Assessing student progress - green bubbles inaccurate?


It appears that a student’s progress is not accurately assessed under Teacher home page --> Student accounts and progress. A student can simply click on “Finish” for each level and the progress bubble will fill with green to indicate that they have completed it – even if they have completed it incorrectly, or not completed it at all. The only way I can verify that they have completed it correctly is if I click on each level, for each student. That seems like a rather cumbersome approach. Is there another way to verify that they a student has correctly completed a level? Or, to ensure that they can’t simply bypass levels by pressing “Finish”?


One way I dealt with this was to randomly select students to share their work on the projector for the class to see. This encouraged students to not move along unless they have correctly completed the bubble. If a student was struggling on correctly completing a bubble, they were encouraged to ask others for help.

Hope this helps,


I actually like the fact that students can just move on and I plan for this in my classroom.
I think it was a conscious decision on the part of to make it this way. I have used other tools where students can not move on unless everything is perfect. This becomes a blocker for some students who couldn’t get past the a bubble and in turn shuts them down.
What I do is give a grade for students for making the all of the bubbles green. I understand that this doesn’t mean that they have necessarily done anything on the bubbles so I don’t make it worth too many points. Then I tell the students that I will be grading a certain bubble for completeness. I pick one that relies on material in the previous bubbles so that I can see if they used things correctly.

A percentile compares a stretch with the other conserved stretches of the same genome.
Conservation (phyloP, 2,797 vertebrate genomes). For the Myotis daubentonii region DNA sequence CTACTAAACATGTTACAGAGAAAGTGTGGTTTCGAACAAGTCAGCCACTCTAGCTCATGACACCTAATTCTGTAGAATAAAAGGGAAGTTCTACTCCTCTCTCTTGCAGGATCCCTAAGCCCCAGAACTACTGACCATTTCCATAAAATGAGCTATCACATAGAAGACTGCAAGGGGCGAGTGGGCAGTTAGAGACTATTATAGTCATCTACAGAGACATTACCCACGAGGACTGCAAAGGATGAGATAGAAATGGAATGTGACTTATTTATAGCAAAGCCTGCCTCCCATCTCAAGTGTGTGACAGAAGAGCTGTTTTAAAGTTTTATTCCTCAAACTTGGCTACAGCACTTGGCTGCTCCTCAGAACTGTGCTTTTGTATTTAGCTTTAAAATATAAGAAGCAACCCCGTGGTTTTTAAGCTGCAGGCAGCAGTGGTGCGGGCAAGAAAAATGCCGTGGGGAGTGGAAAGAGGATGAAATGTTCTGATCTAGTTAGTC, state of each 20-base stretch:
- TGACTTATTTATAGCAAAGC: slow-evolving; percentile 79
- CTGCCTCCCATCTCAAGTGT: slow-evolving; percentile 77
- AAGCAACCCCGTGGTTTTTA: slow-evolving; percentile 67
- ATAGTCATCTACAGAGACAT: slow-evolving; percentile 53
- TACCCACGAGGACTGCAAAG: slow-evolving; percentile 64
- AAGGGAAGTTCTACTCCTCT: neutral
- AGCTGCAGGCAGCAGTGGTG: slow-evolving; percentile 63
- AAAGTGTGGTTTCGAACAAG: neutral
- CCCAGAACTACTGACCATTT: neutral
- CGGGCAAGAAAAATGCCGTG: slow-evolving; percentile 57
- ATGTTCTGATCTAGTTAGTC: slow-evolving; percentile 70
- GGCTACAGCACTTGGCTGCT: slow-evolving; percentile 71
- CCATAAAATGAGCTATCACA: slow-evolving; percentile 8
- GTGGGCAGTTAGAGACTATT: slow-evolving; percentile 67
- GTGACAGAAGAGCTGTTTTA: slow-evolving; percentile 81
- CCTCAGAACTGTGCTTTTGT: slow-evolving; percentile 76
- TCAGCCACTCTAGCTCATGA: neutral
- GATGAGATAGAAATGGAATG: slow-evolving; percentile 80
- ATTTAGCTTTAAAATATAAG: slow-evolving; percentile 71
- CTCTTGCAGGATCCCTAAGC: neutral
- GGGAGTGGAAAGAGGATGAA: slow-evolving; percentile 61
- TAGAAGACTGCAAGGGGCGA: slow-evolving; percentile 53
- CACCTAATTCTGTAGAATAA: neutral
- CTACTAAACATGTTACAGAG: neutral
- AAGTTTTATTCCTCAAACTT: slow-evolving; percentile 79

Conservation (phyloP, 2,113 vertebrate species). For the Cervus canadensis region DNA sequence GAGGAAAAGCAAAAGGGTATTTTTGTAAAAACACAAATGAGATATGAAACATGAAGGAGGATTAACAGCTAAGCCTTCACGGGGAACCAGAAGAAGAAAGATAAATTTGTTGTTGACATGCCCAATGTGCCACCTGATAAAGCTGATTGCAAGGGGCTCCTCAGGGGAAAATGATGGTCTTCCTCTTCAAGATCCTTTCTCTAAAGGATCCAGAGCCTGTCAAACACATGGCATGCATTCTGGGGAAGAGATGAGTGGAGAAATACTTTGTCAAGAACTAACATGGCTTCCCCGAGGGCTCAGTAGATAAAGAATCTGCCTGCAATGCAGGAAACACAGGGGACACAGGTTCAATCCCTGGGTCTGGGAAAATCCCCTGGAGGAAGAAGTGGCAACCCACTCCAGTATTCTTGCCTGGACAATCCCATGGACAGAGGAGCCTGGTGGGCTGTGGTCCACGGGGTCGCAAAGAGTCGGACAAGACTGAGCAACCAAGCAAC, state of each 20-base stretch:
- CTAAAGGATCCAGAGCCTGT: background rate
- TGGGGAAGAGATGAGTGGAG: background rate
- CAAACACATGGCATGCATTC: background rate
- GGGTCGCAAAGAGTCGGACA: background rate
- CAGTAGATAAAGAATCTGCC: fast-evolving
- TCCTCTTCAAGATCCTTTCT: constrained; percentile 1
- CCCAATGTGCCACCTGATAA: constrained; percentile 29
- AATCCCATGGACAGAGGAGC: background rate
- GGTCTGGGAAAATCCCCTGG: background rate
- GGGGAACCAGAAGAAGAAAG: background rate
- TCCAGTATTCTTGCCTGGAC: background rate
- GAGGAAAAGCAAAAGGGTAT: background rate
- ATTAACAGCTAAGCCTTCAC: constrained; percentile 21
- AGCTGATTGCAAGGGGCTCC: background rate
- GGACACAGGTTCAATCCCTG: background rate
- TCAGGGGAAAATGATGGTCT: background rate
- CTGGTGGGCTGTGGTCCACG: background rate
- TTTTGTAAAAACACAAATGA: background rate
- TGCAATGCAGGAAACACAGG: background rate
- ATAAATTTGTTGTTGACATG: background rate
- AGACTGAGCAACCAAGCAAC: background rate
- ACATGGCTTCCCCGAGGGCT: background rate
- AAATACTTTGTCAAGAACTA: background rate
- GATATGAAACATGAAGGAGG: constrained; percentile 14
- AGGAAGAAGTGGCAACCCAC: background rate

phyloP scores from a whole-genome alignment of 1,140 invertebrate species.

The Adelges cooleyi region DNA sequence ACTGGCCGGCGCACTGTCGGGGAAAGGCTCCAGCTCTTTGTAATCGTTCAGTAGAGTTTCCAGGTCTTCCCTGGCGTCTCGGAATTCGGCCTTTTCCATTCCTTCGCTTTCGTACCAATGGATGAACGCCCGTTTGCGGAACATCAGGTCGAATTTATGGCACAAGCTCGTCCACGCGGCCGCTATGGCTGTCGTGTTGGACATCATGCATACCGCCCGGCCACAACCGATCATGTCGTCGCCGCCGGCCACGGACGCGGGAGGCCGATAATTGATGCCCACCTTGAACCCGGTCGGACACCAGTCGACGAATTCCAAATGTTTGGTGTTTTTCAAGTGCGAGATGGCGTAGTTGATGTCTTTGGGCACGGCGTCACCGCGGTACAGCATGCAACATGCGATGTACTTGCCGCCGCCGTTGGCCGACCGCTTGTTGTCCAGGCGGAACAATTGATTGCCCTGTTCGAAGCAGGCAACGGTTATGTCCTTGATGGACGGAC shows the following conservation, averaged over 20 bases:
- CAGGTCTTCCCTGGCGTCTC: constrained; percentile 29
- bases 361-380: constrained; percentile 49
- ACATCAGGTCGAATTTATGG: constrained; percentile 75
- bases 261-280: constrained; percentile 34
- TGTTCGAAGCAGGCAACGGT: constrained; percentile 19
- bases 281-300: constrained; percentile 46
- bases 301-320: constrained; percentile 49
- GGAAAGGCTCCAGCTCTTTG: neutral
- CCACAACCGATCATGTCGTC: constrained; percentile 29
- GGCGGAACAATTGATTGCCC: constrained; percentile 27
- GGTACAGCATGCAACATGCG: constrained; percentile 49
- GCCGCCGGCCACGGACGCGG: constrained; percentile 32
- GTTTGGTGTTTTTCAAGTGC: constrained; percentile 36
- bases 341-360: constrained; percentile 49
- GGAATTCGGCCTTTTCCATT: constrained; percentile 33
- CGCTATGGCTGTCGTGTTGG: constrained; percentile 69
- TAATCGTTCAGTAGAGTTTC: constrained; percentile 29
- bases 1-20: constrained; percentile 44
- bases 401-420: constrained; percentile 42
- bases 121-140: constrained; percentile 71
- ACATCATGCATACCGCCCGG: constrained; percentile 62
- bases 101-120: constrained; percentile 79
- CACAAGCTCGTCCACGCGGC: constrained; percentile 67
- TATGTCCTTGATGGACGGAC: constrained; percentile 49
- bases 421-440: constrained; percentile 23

I’d like to second Karen’s idea and add that I do a “code walk” so students can talk through their thinking as they progress and create some really interesting games. Even in the beginning levels there might be some creative ways students are solving problems and it’s good for them to be transparent and reflective on their practice.



@rfriedman thanks for writing in. There’s already a lot of great ideas for how to do assessment effectively using our tools but I also wanted to make sure you knew this is a question we’re working on internally at It’s true that right now green bubbles essentially just mean that students clicked “Continue”. In other courses in our curricula we do sometimes validate levels for correctness and so a teacher can know quickly whether a student got a puzzle correct or not. For many of our puzzles this can become tricky to do since we’re usually asking students to add their own ideas and content on top of whatever skills they’ve learned. In some contexts we’ve managed to create fairly robust validation systems for our programming levels and it’s definitely something we’re going to be looking into now that the first draft of CSD has been written. Simpler things like just checking that students made some kind of change before clicking Continue have also been discussed.

In short I wanted you to know that 1. you’re right that right now green bubbles in CSD means very little 2. nevertheless many teachers have successfully taught these courses by using techniques like the ones described above 3. as CSD matures we’re actively working on ways to improve your ability to assess student progress and learning.

Hope that’s helpful and thanks for writing in!


Thanks for trying to correct this.